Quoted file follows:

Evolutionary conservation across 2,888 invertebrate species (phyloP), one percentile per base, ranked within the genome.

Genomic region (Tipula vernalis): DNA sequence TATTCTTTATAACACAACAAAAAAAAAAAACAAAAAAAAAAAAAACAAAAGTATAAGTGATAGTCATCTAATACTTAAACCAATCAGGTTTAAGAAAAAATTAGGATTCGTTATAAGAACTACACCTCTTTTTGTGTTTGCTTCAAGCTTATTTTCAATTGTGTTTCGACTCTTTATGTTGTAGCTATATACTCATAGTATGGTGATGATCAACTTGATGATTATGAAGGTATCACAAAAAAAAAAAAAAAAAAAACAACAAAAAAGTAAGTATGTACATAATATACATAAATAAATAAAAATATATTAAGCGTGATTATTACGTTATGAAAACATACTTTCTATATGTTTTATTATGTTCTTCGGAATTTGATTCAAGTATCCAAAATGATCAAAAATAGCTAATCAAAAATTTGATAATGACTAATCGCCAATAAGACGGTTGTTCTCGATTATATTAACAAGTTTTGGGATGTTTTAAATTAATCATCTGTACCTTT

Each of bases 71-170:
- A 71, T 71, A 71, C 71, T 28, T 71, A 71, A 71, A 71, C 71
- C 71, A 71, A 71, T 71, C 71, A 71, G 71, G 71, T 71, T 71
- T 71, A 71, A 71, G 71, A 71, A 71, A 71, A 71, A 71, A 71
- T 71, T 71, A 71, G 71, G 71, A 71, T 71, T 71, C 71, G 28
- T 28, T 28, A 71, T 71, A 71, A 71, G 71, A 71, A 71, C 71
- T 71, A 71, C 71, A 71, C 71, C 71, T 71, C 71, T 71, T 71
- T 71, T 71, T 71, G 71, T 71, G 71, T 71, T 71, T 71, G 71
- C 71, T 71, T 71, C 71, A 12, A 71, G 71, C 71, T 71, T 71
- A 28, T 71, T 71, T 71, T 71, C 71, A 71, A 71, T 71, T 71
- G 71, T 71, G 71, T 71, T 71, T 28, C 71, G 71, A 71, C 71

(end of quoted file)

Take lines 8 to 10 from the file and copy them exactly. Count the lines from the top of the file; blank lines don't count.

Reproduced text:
- T 28, T 28, A 71, T 71, A 71, A 71, G 71, A 71, A 71, C 71
- T 71, A 71, C 71, A 71, C 71, C 71, T 71, C 71, T 71, T 71
- T 71, T 71, T 71, G 71, T 71, G 71, T 71, T 71, T 71, G 71